T1D Facts

Stage 1

Stage 1 is now considered the start of T1D. Individuals test positive for two or more diabetes-related autoantibodies identified by TrialNet screening. The immune system has started attacking insulin-producing beta cells, although blood sugar levels remain normal and no symptoms are present.

Type 1 Diabetes: Stage 1

Info graphic showing the stages of Type 1 Diabetes, and how stage 1 fits in the picture.

In stage 1, the immune system has started attacking insulin-producing beta cells. However, blood sugar levels remain normal and there are no symptoms.

Thanks to nearly 160,000 TrialNet study participants to date, we now know more about T1D than ever before.

Today, T1D is better understood as an autoimmune disorder that begins years before symptoms appear.

With TrialNet screening, we can identify individuals who are in the early stages of T1D. Increased risk of developing symptomatic T1D is linked to the presence of diabetes-related autoantibodies in the blood. Having two or more of these autoantibodies is now classified as early stage T1D. Almost everyone in stage 1 will progress to stage 3 (clinical diagnosis).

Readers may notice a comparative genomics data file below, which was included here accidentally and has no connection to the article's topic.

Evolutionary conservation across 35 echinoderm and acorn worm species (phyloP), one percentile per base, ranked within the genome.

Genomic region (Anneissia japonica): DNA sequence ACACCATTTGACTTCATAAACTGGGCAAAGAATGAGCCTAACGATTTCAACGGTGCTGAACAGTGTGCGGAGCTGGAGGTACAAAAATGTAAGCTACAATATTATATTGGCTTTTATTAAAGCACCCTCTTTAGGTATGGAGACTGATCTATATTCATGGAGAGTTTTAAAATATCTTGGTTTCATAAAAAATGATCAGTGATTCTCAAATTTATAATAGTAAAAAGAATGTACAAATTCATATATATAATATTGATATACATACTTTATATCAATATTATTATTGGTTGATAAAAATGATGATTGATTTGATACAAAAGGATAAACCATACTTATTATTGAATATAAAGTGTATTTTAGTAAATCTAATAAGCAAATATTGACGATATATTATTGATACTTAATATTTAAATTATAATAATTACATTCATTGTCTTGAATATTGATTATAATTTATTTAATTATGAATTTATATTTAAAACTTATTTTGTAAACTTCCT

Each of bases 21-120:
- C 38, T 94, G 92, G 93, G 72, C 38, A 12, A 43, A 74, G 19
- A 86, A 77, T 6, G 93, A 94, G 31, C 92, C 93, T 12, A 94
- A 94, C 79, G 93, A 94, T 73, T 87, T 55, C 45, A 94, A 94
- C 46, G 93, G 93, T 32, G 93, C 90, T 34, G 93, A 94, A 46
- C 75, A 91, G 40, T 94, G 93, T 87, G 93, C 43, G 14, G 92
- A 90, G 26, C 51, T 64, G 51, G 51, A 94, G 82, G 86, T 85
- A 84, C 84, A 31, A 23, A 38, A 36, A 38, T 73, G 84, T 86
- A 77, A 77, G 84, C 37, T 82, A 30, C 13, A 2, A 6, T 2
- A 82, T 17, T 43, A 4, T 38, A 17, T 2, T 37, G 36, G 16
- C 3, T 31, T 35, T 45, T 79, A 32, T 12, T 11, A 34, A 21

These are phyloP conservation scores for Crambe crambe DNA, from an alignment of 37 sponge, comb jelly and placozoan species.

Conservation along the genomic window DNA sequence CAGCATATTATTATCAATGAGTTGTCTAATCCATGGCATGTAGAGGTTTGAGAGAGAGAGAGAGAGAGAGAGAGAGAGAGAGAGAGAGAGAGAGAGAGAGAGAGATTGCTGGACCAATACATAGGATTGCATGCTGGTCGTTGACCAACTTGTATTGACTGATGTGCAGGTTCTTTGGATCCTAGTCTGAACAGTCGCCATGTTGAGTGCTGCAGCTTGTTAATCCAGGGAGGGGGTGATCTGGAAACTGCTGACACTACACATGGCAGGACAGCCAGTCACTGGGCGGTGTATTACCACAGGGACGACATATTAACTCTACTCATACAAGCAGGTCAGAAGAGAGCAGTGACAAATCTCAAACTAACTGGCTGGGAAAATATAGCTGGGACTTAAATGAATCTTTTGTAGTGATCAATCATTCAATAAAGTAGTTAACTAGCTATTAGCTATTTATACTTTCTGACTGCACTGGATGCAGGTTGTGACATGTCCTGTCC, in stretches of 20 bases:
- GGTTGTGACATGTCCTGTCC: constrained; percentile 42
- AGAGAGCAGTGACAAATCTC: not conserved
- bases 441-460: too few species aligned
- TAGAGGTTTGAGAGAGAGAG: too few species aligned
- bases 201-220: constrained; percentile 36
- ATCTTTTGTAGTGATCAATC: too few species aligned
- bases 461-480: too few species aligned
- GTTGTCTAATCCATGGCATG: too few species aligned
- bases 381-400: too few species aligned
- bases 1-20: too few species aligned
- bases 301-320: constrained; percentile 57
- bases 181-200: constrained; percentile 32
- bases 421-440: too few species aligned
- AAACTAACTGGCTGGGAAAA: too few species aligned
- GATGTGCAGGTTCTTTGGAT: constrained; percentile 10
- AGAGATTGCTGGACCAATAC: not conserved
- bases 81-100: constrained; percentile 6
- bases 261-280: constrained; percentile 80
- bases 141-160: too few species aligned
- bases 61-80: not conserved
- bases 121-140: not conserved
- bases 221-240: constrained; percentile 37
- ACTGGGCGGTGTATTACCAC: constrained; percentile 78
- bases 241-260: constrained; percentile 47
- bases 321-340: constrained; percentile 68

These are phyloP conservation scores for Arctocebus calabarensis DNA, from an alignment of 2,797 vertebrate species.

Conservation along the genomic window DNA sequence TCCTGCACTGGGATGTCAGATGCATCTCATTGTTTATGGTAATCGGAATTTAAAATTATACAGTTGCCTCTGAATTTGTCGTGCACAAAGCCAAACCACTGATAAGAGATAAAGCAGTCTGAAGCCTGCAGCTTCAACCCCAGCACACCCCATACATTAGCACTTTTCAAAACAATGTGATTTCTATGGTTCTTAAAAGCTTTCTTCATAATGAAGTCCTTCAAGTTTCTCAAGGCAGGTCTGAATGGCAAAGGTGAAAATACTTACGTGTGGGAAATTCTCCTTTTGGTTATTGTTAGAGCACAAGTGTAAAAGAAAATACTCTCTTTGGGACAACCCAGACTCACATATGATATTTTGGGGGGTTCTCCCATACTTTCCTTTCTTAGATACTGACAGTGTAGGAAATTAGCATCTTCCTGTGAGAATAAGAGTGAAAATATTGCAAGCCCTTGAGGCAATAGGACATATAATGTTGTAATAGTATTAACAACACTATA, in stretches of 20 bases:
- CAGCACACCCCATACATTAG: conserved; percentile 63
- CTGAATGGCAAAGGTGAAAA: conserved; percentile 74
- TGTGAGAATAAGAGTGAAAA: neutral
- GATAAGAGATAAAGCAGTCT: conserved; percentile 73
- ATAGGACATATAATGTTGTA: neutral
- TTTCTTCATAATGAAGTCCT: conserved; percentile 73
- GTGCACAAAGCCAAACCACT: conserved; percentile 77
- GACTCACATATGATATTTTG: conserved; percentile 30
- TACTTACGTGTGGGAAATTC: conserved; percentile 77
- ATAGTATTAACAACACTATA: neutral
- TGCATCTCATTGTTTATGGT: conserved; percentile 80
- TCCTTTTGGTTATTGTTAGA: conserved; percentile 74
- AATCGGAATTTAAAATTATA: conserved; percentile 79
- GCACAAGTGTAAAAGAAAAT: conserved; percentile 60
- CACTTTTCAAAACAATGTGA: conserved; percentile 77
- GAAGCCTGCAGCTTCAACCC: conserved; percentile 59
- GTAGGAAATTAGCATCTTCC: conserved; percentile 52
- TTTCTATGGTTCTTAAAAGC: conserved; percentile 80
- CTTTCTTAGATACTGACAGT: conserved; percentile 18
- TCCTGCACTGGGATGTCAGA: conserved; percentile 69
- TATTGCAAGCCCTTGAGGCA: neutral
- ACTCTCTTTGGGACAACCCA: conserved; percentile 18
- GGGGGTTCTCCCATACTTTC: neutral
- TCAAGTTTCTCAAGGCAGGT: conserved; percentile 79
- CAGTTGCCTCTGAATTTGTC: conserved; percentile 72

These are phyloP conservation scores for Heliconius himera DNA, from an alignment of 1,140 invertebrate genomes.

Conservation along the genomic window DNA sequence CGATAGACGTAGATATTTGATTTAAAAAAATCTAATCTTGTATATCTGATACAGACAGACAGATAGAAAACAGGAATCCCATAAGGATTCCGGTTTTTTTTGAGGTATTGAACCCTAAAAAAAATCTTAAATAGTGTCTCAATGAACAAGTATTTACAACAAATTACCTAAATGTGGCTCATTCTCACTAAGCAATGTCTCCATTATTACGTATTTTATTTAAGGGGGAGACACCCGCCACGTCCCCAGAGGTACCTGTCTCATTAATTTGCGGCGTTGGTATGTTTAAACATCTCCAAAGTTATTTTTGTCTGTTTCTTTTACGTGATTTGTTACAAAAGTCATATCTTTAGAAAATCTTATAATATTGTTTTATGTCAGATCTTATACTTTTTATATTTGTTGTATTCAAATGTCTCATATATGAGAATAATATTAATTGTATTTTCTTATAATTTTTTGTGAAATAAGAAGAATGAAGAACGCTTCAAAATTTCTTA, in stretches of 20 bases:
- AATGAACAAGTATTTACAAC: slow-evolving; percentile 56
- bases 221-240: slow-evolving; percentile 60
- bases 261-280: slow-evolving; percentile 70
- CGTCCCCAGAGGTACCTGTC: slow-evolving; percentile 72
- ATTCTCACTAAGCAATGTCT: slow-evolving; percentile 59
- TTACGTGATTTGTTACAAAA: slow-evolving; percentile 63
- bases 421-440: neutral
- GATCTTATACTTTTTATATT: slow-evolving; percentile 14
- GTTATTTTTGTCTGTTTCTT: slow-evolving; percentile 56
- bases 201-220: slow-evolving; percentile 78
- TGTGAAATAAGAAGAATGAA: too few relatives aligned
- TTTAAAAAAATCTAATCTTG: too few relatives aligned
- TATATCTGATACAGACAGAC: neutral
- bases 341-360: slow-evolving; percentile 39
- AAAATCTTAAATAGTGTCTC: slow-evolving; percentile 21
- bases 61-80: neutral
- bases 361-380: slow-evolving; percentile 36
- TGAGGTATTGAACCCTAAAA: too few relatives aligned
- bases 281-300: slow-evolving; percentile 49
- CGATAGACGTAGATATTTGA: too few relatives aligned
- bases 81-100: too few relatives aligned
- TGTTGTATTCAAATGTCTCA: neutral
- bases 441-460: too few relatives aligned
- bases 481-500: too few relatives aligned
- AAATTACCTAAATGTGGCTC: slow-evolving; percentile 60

The ability to diagnose pre-symptom T1D has become very accurate and important to disease treatment and outcomes. When T1D is detected early, it can reduce the threat of diabetic ketoacidosis (DKA), improve mental outlook, and potentially allow for earlier treatment to preserve insulin production.

TrialNet offers clinical trials exploring ways to maintain beta cell function for as long as possible. The goal of these studies is to slow down or stop disease progression. Our ultimate goal is prevention of T1D.

Current Research

If your screening results show you are in stage 1, you may be able to participate in a prevention study. These studies are looking for ways to slow down or stop the disease.

Abatacept - Closed to Enrollment - Study Ongoing

TrialNet is testing the drug abatacept to see if it can delay or prevent progression of early stage T1D (stage 1 to stage 2) and ultimately prevent clinical diagnosis (stage 3). In earlier studies for people newly diagnosed (stage 3), abatacept helped slow down disease progression. Learn more